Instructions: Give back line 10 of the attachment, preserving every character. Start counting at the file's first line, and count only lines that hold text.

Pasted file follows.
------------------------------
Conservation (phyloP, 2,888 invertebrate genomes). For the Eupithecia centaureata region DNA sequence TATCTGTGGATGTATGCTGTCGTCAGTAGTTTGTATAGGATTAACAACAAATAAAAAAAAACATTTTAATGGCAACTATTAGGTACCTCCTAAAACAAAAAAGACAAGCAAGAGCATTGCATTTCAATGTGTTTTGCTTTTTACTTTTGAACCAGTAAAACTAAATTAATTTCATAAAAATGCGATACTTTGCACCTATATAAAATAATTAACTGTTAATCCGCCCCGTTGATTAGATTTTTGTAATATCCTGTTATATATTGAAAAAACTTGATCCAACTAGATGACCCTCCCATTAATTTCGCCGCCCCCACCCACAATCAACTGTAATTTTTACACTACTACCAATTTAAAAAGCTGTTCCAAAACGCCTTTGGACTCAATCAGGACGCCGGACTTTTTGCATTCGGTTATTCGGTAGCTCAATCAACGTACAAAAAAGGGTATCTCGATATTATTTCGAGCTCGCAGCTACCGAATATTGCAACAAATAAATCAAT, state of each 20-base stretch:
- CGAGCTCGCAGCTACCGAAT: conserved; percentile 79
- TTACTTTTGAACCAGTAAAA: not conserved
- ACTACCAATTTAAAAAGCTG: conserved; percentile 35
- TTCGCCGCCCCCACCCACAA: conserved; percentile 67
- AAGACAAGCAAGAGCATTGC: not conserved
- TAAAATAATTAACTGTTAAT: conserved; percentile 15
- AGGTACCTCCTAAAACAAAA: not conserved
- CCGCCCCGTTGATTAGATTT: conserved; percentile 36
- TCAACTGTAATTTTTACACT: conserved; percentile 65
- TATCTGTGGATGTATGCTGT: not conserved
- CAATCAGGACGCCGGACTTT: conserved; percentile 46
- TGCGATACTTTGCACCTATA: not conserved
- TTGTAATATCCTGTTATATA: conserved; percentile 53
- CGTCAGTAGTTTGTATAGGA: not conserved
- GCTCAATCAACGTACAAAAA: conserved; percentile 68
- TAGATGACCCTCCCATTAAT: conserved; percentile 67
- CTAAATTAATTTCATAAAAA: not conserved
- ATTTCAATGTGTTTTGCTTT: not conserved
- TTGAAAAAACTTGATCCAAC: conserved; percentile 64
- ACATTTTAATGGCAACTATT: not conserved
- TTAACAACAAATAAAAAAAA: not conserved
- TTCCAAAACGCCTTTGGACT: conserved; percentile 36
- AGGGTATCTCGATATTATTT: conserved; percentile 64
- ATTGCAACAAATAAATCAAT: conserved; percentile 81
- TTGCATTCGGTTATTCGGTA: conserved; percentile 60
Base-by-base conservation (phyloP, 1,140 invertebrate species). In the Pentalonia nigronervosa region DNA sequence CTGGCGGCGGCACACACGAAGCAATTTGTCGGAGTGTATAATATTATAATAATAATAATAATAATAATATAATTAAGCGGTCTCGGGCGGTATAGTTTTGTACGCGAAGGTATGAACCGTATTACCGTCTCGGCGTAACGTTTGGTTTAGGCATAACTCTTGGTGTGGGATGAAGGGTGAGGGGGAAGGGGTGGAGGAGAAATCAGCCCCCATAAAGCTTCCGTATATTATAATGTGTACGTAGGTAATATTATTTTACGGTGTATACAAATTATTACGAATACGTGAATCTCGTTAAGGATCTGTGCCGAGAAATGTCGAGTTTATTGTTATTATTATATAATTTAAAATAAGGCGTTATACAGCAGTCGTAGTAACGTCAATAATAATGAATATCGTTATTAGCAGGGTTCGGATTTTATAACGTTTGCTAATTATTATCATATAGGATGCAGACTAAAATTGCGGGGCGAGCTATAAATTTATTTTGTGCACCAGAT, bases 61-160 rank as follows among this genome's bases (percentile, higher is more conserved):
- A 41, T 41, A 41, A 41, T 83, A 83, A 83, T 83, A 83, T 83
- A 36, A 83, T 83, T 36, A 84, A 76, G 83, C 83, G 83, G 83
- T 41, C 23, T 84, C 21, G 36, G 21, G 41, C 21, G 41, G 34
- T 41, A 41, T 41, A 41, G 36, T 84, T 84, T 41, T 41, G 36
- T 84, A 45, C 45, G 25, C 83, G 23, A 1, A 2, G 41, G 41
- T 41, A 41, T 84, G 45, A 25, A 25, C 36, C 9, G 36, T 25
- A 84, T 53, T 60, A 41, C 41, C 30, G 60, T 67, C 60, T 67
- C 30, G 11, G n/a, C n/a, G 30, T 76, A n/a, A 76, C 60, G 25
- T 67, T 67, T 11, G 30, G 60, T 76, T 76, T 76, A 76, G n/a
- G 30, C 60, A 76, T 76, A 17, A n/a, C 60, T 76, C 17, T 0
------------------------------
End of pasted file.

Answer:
- TCAACTGTAATTTTTACACT: conserved; percentile 65